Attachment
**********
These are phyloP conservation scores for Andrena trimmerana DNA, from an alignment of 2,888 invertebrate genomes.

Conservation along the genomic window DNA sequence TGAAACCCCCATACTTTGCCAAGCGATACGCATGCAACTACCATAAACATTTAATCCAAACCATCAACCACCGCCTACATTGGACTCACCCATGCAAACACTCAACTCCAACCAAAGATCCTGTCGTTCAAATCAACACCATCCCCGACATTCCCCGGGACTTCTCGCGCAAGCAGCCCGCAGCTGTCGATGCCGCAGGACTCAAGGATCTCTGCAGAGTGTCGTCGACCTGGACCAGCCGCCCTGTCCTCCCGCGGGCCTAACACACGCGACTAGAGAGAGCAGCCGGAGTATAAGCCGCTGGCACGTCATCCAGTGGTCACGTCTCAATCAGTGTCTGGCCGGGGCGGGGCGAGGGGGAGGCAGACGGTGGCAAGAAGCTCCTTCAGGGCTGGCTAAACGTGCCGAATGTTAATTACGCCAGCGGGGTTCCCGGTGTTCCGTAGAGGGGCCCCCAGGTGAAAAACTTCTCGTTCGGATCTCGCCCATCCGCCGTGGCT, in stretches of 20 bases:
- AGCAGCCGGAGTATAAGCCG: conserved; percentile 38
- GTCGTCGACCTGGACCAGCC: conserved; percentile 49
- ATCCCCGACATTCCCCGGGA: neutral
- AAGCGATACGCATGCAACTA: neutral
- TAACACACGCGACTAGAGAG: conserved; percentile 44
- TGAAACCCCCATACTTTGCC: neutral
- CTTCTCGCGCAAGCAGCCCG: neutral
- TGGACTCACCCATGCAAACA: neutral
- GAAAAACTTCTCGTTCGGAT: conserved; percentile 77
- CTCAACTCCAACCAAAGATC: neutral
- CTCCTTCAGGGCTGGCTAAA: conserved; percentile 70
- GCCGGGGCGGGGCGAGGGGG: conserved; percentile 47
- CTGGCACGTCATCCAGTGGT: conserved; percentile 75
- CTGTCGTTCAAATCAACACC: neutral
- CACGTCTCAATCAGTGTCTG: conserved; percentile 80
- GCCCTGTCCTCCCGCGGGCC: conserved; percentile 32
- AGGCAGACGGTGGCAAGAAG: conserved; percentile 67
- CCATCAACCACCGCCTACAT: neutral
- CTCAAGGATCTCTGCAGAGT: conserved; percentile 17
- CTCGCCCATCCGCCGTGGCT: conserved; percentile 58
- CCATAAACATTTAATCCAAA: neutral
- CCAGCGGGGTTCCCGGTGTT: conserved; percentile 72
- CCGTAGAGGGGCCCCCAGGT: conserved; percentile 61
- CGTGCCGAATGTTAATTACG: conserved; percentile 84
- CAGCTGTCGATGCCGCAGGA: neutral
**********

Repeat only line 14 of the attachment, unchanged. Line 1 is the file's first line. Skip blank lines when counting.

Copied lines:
- GCCGGGGCGGGGCGAGGGGG: conserved; percentile 47